Despite the trite and rather boring story line, “Fallen Angel” is a brilliant book about cycling. It’s not about what we call cycling, however, because what we call cycling Coppi would only dimly have recognized. What we do he might have called “froo-froo,” or “poseuring,” or “hopeless wankage.” He would never have called it cycling.
This is because the thing we do when we straddle our bikes is primarily an activity that involves pedaling the bicycle. For elite professionals like Chrissy Froome and the current (i.e. last forty years) of crop of roadsters, it really has been all about the bike.
When Fausto got up in the morning to go out and stomp some dicks, it was not all about the bike. In the beginning, it was mostly about finding a bike. The next time you look at some punk-ass 13-year-old with a $4k rig, think about Fausto and his first “bicycle.” It weighed forty pounds and didn’t work. Electronic shifting? It had one fucking gear. That didn’t work.
Once the bike finding had been accomplished, Fausto and his compatriots had to conquer something almost as formidable as obtaining a broken, single-geared bicycle. They had to ride it. This required roads, and in the pre-war years, Italian roads were unpaved donkey carts littered with rocks and chugholes, which meant flats. A shit ton of flats.
For us, the road is a thing we actively choose. “Hmmm … shall I pedal forth on the tarmac today, or perhaps saunter out onto the trails de mountain bike? Mayhap an admixture of the two, and a bit of ‘cross practice? That way I could practice my road and my off-road skills.”
Coppi’s rides were all ‘cross rides, as in, the flats and the rocks and the holes and the dirt and the donkeys and the rattling trucks made him cross as shit and want to stomp dicks, which he did. But there was no froo-froo choice of “where to ride” or “which bike shall I pedal today?” It was all gnarly as shit, and when it rained, which it also did a shit ton, Coppi got covered from head to toe in grime, muck, and cold. This would piss him off and make him stomp even harder on the dicks he’d just finished stomping.
After the war, it went from awful to Lubbock. The roads were a shadow of their former selves, which even in the best of times had been wraiths. Cycling was such an awful, painful, terrible proposition and so filled with danger, discomfort, and obstacles of every kind that the only reason people like Coppi persevered is because real life as a farming peasant was ten thousand times worse.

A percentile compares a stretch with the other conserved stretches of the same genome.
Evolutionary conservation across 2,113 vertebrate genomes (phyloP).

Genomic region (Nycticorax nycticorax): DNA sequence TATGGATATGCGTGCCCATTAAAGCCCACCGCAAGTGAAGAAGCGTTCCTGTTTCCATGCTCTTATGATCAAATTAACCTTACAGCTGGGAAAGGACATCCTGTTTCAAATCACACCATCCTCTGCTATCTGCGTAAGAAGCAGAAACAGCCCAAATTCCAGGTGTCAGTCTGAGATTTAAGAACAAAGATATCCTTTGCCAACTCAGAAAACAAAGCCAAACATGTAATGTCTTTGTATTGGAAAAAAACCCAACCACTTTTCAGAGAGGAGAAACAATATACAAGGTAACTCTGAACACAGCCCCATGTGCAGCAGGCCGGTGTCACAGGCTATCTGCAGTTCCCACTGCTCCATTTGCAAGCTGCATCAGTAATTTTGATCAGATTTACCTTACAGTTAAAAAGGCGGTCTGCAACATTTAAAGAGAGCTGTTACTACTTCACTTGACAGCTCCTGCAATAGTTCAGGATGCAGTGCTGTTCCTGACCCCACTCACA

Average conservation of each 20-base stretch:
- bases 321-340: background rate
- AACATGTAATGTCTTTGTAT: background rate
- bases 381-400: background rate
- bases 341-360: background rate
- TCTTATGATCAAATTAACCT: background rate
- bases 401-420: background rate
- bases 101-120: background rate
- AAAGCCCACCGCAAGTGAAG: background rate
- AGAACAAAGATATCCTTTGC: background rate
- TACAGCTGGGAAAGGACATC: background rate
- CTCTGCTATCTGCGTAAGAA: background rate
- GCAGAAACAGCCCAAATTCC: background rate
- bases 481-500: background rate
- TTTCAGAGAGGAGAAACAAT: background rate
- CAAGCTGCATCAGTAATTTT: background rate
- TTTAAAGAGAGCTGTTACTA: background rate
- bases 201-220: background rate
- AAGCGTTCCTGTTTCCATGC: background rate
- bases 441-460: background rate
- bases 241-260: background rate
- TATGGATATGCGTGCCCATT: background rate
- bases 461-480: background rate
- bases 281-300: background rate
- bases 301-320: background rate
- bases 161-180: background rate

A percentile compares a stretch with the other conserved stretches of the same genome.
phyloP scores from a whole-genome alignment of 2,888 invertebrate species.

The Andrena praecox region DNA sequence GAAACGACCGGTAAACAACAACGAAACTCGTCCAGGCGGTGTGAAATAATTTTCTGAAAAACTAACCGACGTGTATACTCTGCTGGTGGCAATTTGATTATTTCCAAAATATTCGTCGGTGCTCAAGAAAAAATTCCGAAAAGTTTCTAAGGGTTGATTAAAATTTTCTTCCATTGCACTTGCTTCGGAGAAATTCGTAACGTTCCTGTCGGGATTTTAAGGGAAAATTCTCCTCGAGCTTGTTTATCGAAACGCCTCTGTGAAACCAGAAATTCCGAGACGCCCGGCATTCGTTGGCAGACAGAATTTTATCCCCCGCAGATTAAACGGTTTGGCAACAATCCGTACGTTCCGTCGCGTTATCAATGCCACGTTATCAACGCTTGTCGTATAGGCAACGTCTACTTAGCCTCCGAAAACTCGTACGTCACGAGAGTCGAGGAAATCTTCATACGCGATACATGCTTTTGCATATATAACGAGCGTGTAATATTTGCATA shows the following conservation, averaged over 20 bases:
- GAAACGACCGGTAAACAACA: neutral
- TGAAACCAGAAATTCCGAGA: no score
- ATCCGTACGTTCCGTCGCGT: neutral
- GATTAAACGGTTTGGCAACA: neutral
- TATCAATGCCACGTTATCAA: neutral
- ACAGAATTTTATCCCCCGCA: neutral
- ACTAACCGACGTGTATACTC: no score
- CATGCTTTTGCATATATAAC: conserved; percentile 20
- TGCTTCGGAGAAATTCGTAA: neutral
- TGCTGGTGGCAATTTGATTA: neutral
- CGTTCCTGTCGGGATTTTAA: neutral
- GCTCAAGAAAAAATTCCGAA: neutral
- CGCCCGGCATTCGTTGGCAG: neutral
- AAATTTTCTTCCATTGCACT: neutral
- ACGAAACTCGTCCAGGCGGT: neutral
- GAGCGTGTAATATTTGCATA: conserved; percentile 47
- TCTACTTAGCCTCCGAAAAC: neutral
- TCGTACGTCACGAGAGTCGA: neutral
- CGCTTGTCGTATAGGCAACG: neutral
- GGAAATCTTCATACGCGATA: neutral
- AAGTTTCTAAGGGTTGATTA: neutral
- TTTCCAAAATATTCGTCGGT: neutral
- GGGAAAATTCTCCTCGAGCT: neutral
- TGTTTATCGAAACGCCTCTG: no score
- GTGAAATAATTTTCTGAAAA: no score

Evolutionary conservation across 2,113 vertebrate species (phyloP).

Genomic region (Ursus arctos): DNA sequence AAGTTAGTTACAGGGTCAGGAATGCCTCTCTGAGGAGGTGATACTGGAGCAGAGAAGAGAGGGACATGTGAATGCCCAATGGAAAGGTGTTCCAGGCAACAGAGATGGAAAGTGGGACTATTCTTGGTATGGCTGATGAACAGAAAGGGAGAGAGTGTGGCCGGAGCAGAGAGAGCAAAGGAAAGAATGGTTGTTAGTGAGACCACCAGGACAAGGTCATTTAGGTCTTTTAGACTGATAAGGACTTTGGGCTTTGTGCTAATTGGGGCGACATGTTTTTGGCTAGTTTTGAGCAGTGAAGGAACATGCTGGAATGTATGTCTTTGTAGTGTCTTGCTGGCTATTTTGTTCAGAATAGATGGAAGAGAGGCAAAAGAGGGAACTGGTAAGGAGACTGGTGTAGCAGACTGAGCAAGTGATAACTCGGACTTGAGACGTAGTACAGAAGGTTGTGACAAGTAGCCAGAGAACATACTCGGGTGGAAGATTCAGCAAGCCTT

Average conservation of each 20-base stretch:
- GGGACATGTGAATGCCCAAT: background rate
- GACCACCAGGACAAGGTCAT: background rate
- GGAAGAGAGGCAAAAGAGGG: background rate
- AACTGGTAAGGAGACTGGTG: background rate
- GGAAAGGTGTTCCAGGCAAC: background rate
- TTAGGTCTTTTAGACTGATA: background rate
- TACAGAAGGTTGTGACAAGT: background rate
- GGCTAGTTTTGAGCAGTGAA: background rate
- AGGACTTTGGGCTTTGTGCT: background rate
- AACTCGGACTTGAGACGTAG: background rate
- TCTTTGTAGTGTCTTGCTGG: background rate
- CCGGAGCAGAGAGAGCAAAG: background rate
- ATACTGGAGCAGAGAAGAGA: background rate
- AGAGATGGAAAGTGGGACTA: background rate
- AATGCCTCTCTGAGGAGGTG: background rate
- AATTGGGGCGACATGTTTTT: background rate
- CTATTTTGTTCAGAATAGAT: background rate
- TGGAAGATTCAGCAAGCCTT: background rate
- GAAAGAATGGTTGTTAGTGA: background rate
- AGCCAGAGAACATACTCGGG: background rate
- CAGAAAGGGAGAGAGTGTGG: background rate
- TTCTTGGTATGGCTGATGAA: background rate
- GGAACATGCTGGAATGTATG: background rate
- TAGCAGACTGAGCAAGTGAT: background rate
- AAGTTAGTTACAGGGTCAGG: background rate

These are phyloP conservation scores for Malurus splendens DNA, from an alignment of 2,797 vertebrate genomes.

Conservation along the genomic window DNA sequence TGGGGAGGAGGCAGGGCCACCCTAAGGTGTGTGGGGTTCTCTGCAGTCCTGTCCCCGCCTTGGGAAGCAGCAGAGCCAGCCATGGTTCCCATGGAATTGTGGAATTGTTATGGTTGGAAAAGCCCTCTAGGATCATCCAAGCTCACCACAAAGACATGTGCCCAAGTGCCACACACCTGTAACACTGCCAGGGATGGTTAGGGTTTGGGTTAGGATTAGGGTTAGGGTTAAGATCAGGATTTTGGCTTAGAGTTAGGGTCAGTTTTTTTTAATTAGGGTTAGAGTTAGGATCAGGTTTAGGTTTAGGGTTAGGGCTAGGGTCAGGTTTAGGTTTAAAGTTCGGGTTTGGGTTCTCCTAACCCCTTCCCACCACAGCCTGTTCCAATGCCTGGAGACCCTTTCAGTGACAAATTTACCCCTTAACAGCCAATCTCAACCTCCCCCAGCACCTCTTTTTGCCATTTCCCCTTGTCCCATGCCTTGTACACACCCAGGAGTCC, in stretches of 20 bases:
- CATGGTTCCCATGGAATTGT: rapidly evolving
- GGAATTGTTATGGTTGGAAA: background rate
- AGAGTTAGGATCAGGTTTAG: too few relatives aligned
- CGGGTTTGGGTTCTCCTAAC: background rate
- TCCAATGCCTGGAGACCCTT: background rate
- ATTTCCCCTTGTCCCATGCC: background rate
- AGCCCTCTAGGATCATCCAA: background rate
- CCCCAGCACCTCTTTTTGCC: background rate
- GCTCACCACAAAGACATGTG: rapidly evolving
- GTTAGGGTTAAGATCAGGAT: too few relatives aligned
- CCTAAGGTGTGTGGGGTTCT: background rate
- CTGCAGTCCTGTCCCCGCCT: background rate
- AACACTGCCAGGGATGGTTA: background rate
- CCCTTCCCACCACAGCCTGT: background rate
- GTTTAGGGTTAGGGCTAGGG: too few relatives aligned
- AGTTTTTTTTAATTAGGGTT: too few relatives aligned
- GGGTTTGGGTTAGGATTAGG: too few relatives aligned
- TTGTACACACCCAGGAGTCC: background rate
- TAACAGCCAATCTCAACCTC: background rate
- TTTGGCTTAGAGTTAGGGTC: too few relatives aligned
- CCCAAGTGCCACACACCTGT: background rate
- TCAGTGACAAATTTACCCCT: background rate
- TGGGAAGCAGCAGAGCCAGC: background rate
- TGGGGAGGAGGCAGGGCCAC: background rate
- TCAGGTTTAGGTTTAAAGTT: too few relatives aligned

In addition to horrible equipment, horrible roads, training regimens that included cigarettes and powerful drugs that were chosen based on the color of the particular pill, “Fallen Angel” recounts the numerous bad spills that were a part of professional racing. Coppi was continually crashing horribly, breaking major bones, hitting his head, and of course losing his younger brother Serse to a fall that resulted in a subdural hematoma and death.
Unlike the smooth paving that now merely grinds away skin and flesh and breaks perhaps a bone or two, the jagged, cobbled, rough and awful roads of Coppi’s era were made more terrible by the fact that no one wore head protection of any kind save hair and skull. Clothing was lumpy, woolen, baggy, and rough on the nuts. Brakes worked badly at best, and gearing was so limited that riders had to tackle hors categorie climbs with nothing bigger than a 21-tooth cog.
The Velominati … really?
A small cult of foolish people sprang up a few years ago pretending, however tongue-in-cheek, to honor the principles of the “hard men” and the “golden age” of cycling. What began as a lark has now become its own form of cycling lore, as dolts in cycling caps bark out nonsense in Facebook battles like “Rule No. 5!”
The foolishness of the Velominati, of course, is that they are really nothing more than fat slow people on bicycles who would be ground under the very first mile of the very first stretch of the very first wet cobbles they hit at speed. Far from being the hard men they idolize, what “Fallen Angel” makes clear is that the horrendous conditions of post-war cycling were endured by necessity, not out of macho adherence to some silly notion of “harder is better.”
Riders like Coppi were driven over frozen mountain passes on endlessly inhuman stages to the very edge of human endurance. The Velominati are driven no further than the DVD replays of “A Sunday in Hell” or a sunny Sunday pedal followed by a double macchiato with whipped cream. Rather than appreciate cycling for what it is today — a lark for people with tons of free time and the luxury to buy costly toys — the real lessons of Coppi’s era are not so much forgotten as they are unlearned. Pain and suffering and misery to make a buck is only done when the alternative is something worse.
Coppi died in the twilight of his professional career, egged on by the need for money, the desire to avoid his shrewish second wife, and the inability of a human legend to come to terms with the waning of his power and the ascendancy of the new generation. What some call the golden age of cycling, Coppi would have called a back breaking job that he pursued because it was the only one he knew.
A good read. And it beats the Velominati any day.
February 7, 2013 § 37 Comments
Before Lance, before Labor Power, before the ’84 Olympics, and long before anyone had even dared imagine the idea of a professional masters bike racer, there was Fields.
Jeffrey K. Fields.
The long-retired bike racer, beer swilling bankruptcy lawyer from Tipton, Iowa.
The one. The only. The immortal.
I thought about Fields leading up to Boulevard. I thought about him intermittently during the race, and I thought a lot about him this week.